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UNPROVEN AND UNCONVENTIONAL THERAPIES
A diagnosis of cancer evokes many emotions in patients and fam-ilies, including feelings of fear, frustration, and loss of control. Despite increasing 5-year survival rates with the use of tradi-tional methods of treatment, a significant number of patients use or seriously consider using some form of unconventional treat-ment. Hopelessness, desperation, unmet needs, lack of factual information, and family or social pressures are major factors that motivate patients to seek unconventional methods of treatment and allow them to fall prey to deceptive practices and quackery. Although research is scant and accuracy of reporting may be questionable, it is estimated that 30% to 50% of patients with cancer may be using a complementary or alternative method of treatment.
Caring for patients who choose unconventional methods may place members of the health care team in difficult situations pro-fessionally, legally, and ethically. Nurses must keep in mind those ethical principles that help guide professional practice, such as autonomy, beneficence, nonmaleficence, and justice.
Unconventional treatments have not demonstrated scientifi-cally, in an objective, reproducible method, the ability to cure or control cancer. In addition to being ineffective, some unconven-tional treatments may also be harmful to patients and may cost thousands of dollars. Most unproven cancer treatments can be categorized as machines and devices, drugs and biologicals, meta-bolic and dietary regimens, or mystical and spiritual approaches.
Electrical gadgets and devices are commonly reputed to cure can-cers. Most are operated by people with questionable training who report unrealistic and unlikely success stories. Such machines are often decorated with elaborate lights and dials and produce vibrations or other sensations.
Medicinal agents, herbs, proteins (such as shark cartilage), mega-vitamins (including vitamin C therapy), immune therapy, vac-cines, enzymes, hydrogen peroxide, and sera have been frequent components of fraudulent cancer therapy. These agents have included oral, intravenous, and external medications derived from weeds, flowers, and herbs and the blood and urine of patients and animals. Many of these agents, especially in megadoses, can be toxic and can have untoward interactions with concomitant med-ications. Herbs commonly used by individuals with cancer in-clude echinacea, essiac, ginseng, green tea, pau d’arco, and hoxsey (Montbriand, 1999). Many of these treatments are costly.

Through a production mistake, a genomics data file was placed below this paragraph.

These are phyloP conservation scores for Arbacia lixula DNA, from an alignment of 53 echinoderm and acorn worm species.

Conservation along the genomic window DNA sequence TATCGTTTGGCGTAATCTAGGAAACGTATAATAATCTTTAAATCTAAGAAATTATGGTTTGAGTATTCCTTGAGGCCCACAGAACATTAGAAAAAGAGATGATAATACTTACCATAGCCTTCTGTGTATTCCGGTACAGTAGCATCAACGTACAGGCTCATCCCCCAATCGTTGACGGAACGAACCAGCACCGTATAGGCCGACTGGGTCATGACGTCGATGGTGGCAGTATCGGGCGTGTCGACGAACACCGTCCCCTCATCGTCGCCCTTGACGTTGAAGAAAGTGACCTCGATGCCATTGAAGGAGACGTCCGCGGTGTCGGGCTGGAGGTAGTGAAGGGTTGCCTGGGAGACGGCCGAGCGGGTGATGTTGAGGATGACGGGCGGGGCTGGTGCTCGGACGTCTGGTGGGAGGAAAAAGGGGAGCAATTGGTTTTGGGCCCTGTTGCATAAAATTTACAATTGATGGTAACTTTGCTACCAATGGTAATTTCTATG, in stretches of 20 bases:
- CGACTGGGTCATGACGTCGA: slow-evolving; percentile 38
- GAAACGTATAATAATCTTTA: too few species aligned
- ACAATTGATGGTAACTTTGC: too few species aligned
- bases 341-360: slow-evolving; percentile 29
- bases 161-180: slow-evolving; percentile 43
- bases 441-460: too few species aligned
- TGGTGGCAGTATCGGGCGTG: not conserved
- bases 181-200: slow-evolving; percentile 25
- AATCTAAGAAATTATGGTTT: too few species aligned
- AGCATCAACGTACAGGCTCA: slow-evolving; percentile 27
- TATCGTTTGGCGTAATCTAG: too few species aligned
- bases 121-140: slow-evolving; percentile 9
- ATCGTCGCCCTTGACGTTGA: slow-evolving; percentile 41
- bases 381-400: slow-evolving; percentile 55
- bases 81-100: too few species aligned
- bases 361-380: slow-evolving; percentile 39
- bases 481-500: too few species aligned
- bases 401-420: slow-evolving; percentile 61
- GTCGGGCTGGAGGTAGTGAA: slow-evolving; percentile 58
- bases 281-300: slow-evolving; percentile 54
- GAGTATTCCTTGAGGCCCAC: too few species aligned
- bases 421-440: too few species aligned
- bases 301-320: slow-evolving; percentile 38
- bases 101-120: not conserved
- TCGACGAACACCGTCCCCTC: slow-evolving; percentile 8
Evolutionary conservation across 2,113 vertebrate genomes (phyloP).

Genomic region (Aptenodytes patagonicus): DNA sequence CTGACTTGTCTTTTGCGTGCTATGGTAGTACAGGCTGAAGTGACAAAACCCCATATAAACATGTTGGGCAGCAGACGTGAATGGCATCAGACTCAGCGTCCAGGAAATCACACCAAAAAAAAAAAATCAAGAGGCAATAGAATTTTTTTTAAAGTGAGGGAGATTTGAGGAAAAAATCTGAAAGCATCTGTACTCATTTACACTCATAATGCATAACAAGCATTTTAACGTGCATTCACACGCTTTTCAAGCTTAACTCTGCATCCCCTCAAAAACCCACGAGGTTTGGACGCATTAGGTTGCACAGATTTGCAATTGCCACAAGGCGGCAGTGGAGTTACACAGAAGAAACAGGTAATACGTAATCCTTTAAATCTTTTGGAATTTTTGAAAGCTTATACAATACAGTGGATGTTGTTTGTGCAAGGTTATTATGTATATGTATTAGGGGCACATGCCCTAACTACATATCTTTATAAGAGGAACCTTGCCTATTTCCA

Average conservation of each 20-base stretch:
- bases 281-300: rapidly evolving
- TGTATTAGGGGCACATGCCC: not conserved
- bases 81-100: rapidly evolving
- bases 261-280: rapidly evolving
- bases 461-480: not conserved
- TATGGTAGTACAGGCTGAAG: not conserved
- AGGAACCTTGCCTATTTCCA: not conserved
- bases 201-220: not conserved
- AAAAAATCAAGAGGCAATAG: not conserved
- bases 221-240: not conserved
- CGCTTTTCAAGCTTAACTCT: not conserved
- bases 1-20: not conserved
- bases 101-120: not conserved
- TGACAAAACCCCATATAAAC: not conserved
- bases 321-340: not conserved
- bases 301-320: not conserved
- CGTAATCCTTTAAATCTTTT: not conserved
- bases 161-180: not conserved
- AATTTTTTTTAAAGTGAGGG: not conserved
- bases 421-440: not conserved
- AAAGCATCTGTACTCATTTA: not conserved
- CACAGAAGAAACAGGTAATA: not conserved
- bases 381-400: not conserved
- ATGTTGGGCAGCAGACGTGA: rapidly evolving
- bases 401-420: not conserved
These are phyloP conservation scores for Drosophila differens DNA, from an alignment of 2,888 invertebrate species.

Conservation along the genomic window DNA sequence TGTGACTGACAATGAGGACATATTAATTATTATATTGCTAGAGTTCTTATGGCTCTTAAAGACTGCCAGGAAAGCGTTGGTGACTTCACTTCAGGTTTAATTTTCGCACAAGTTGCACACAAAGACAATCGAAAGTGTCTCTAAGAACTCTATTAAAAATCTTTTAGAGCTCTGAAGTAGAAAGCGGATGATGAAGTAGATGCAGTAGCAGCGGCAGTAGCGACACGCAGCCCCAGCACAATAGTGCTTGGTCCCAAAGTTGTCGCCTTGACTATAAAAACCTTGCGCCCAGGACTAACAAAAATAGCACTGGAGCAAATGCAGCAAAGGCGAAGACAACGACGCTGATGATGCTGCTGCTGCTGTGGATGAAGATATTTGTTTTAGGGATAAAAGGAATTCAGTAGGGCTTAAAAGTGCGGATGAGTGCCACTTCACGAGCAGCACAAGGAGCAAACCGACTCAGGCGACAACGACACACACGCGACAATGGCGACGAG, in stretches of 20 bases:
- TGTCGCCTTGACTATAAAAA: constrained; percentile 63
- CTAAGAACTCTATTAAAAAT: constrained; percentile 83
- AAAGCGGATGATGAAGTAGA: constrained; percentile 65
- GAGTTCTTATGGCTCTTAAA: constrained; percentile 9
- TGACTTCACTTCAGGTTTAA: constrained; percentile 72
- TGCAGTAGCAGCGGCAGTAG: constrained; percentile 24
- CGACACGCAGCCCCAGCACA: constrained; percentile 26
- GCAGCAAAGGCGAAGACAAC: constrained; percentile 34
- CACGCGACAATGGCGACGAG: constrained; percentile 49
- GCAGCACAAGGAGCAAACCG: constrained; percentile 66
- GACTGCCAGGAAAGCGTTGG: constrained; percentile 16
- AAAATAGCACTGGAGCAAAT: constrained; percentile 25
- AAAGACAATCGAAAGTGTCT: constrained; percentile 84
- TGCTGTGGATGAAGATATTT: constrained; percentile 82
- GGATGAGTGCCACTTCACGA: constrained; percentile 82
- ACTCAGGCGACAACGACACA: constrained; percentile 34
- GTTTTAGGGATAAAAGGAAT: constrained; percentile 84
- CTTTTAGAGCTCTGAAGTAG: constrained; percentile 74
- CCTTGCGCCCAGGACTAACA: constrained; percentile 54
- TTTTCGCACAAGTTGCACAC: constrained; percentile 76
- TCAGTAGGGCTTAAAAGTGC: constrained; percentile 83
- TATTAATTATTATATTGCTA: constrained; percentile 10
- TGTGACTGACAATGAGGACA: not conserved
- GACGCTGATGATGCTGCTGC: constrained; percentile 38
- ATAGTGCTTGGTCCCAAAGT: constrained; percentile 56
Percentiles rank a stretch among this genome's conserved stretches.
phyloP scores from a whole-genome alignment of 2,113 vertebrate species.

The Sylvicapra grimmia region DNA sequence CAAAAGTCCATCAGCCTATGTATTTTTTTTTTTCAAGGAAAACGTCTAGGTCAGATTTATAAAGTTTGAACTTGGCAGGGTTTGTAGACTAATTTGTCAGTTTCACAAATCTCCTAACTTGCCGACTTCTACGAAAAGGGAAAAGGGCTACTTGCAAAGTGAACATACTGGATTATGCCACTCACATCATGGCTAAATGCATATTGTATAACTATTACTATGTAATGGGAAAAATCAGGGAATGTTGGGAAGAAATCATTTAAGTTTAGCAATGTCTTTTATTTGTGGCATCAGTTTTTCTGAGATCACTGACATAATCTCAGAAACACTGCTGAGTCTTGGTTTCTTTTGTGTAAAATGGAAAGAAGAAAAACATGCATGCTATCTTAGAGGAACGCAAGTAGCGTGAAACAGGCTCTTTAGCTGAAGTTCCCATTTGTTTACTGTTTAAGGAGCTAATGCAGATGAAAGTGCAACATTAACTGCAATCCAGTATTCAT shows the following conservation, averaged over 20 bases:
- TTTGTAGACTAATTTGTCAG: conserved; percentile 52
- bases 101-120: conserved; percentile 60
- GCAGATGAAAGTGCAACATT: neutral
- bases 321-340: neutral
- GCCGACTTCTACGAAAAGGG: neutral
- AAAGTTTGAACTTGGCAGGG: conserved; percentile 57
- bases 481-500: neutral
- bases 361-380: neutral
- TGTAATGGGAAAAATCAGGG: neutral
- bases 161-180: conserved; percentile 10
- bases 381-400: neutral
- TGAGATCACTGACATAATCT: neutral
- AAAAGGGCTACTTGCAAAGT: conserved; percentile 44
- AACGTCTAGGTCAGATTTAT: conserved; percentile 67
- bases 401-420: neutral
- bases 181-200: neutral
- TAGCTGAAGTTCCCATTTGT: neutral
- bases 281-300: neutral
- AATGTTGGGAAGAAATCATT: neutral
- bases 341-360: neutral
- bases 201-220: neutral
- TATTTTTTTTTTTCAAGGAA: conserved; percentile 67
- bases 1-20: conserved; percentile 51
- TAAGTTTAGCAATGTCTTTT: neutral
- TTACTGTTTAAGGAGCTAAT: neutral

Metabolic and dietary regimens emphasize the ingestion of only natural substances to purify the body and retard cancerous growth. These regimens include the grape diet, the carrot juice diet, garlic, onions, various teas, coffee enemas, and raw liver in-take. Laetrile (vitamin B, amygdalin), one of the best-known forms of cancer quackery, was advocated as an agent to kill tumor cells by releasing cyanide, which is especially toxic to malignant cells. The National Cancer Institute, in response to public demand, investigated the effects of laetrile and reported no therapeutic benefits with its use; indeed, many toxic effects (cyanide poisoning, fever, rash, headache, vomiting, diarrhea, and hypotension) were reported. Macrobiotic diets have also been advocated as a cancer treatment to reestablish balance between the major forces in the universe, yin and yang. People who adhere to macrobiotic diets tend to develop vitamin, mineral, and protein deficiencies; experience additional weight loss due to decreased calorie intake; and receive no therapeutic benefits from the diet.
Traditional Chinese medicine attempts to balance chi forces in order to heal the body. Mystical or spiritual approaches to cancer therapy include such techniques as psychic surgery, faith healing, “laying on of hands,” prayer groups, and invocation of mystical universal powers to kill cancerous growths. These techniques are difficult to disclaim because they are based on faith.
A trusting relationship, supportive care, and promotion of hope in the patient and family are the most effective means of protect-ing them from fraudulent therapy and questionable cancer cures. Truthful responses given in a nonjudgmental manner to questions and inquiries about unproven methods of cancer treatments may alleviate the fear and guilt on the part of the patient and family that they are not “doing everything we can” to obtain a cure. The nurse may inform the patient and family of the characteristics common to fraudulent therapy so that they will be informed and cautious when evaluating other forms of “therapy.” The nurse should encourage any patient who uses unconventional therapies to inform the physician about such use. Knowing this information can help prevent interactions with medications and other thera-pies that may be prescribed and avoid attributing the side effects of unconventional therapies to prescribed medications.
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